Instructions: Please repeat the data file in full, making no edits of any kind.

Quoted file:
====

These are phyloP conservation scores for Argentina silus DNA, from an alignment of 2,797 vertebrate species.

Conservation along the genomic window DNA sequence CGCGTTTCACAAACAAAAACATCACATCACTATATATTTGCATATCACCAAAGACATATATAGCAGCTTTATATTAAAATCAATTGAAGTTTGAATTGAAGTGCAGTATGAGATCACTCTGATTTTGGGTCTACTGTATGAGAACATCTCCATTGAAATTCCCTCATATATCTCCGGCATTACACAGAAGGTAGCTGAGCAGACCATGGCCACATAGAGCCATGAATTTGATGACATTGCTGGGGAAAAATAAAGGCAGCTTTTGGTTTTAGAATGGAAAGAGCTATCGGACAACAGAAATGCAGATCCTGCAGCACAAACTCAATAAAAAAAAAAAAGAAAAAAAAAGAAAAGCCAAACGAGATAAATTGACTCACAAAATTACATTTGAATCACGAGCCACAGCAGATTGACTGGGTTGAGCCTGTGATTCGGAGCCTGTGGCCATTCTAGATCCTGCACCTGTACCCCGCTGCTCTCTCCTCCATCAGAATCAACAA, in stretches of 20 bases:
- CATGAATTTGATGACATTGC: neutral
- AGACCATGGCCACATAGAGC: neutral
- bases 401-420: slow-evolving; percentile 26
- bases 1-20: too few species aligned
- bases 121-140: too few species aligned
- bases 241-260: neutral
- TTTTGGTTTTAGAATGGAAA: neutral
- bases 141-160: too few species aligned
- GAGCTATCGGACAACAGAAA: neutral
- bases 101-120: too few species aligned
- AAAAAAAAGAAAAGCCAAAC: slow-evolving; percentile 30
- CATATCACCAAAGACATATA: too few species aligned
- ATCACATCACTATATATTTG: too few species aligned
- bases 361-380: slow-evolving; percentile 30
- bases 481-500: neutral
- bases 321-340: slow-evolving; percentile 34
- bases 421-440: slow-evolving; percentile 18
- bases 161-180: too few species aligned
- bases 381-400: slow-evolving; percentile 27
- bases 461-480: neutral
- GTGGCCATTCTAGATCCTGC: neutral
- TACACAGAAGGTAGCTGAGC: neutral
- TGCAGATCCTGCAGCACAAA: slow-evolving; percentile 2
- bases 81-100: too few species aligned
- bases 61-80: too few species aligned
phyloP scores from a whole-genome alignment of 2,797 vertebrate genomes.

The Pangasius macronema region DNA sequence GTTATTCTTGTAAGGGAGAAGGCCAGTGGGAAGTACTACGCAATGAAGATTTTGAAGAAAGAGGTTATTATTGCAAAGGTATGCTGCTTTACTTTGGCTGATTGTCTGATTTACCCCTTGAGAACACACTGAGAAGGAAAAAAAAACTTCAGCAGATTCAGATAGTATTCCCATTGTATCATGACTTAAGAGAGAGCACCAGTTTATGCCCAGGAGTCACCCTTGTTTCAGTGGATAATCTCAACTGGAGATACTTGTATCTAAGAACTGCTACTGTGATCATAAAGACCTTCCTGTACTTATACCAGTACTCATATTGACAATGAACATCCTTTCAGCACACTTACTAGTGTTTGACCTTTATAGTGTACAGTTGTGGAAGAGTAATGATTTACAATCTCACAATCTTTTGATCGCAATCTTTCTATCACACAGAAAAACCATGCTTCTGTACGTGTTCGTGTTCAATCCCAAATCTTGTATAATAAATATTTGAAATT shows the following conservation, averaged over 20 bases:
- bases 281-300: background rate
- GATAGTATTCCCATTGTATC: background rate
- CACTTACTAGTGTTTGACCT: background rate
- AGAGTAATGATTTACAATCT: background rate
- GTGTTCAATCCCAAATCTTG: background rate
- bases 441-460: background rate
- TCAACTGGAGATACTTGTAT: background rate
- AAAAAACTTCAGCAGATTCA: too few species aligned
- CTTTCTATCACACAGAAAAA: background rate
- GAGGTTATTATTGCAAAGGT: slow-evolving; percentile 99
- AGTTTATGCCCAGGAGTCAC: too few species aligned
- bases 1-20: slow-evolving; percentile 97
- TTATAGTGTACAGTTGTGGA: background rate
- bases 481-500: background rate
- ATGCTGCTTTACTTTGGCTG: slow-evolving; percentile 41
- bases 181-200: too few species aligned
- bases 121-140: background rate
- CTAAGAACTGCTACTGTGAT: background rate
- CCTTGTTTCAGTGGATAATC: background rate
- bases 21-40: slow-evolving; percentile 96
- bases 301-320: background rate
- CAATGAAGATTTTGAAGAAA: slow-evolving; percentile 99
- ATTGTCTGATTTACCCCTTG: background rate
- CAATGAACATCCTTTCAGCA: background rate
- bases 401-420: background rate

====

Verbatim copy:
These are phyloP conservation scores for Argentina silus DNA, from an alignment of 2,797 vertebrate species.

Conservation along the genomic window DNA sequence CGCGTTTCACAAACAAAAACATCACATCACTATATATTTGCATATCACCAAAGACATATATAGCAGCTTTATATTAAAATCAATTGAAGTTTGAATTGAAGTGCAGTATGAGATCACTCTGATTTTGGGTCTACTGTATGAGAACATCTCCATTGAAATTCCCTCATATATCTCCGGCATTACACAGAAGGTAGCTGAGCAGACCATGGCCACATAGAGCCATGAATTTGATGACATTGCTGGGGAAAAATAAAGGCAGCTTTTGGTTTTAGAATGGAAAGAGCTATCGGACAACAGAAATGCAGATCCTGCAGCACAAACTCAATAAAAAAAAAAAAGAAAAAAAAAGAAAAGCCAAACGAGATAAATTGACTCACAAAATTACATTTGAATCACGAGCCACAGCAGATTGACTGGGTTGAGCCTGTGATTCGGAGCCTGTGGCCATTCTAGATCCTGCACCTGTACCCCGCTGCTCTCTCCTCCATCAGAATCAACAA, in stretches of 20 bases:
- CATGAATTTGATGACATTGC: neutral
- AGACCATGGCCACATAGAGC: neutral
- bases 401-420: slow-evolving; percentile 26
- bases 1-20: too few species aligned
- bases 121-140: too few species aligned
- bases 241-260: neutral
- TTTTGGTTTTAGAATGGAAA: neutral
- bases 141-160: too few species aligned
- GAGCTATCGGACAACAGAAA: neutral
- bases 101-120: too few species aligned
- AAAAAAAAGAAAAGCCAAAC: slow-evolving; percentile 30
- CATATCACCAAAGACATATA: too few species aligned
- ATCACATCACTATATATTTG: too few species aligned
- bases 361-380: slow-evolving; percentile 30
- bases 481-500: neutral
- bases 321-340: slow-evolving; percentile 34
- bases 421-440: slow-evolving; percentile 18
- bases 161-180: too few species aligned
- bases 381-400: slow-evolving; percentile 27
- bases 461-480: neutral
- GTGGCCATTCTAGATCCTGC: neutral
- TACACAGAAGGTAGCTGAGC: neutral
- TGCAGATCCTGCAGCACAAA: slow-evolving; percentile 2
- bases 81-100: too few species aligned
- bases 61-80: too few species aligned
phyloP scores from a whole-genome alignment of 2,797 vertebrate genomes.

The Pangasius macronema region DNA sequence GTTATTCTTGTAAGGGAGAAGGCCAGTGGGAAGTACTACGCAATGAAGATTTTGAAGAAAGAGGTTATTATTGCAAAGGTATGCTGCTTTACTTTGGCTGATTGTCTGATTTACCCCTTGAGAACACACTGAGAAGGAAAAAAAAACTTCAGCAGATTCAGATAGTATTCCCATTGTATCATGACTTAAGAGAGAGCACCAGTTTATGCCCAGGAGTCACCCTTGTTTCAGTGGATAATCTCAACTGGAGATACTTGTATCTAAGAACTGCTACTGTGATCATAAAGACCTTCCTGTACTTATACCAGTACTCATATTGACAATGAACATCCTTTCAGCACACTTACTAGTGTTTGACCTTTATAGTGTACAGTTGTGGAAGAGTAATGATTTACAATCTCACAATCTTTTGATCGCAATCTTTCTATCACACAGAAAAACCATGCTTCTGTACGTGTTCGTGTTCAATCCCAAATCTTGTATAATAAATATTTGAAATT shows the following conservation, averaged over 20 bases:
- bases 281-300: background rate
- GATAGTATTCCCATTGTATC: background rate
- CACTTACTAGTGTTTGACCT: background rate
- AGAGTAATGATTTACAATCT: background rate
- GTGTTCAATCCCAAATCTTG: background rate
- bases 441-460: background rate
- TCAACTGGAGATACTTGTAT: background rate
- AAAAAACTTCAGCAGATTCA: too few species aligned
- CTTTCTATCACACAGAAAAA: background rate
- GAGGTTATTATTGCAAAGGT: slow-evolving; percentile 99
- AGTTTATGCCCAGGAGTCAC: too few species aligned
- bases 1-20: slow-evolving; percentile 97
- TTATAGTGTACAGTTGTGGA: background rate
- bases 481-500: background rate
- ATGCTGCTTTACTTTGGCTG: slow-evolving; percentile 41
- bases 181-200: too few species aligned
- bases 121-140: background rate
- CTAAGAACTGCTACTGTGAT: background rate
- CCTTGTTTCAGTGGATAATC: background rate
- bases 21-40: slow-evolving; percentile 96
- bases 301-320: background rate
- CAATGAAGATTTTGAAGAAA: slow-evolving; percentile 99
- ATTGTCTGATTTACCCCTTG: background rate
- CAATGAACATCCTTTCAGCA: background rate
- bases 401-420: background rate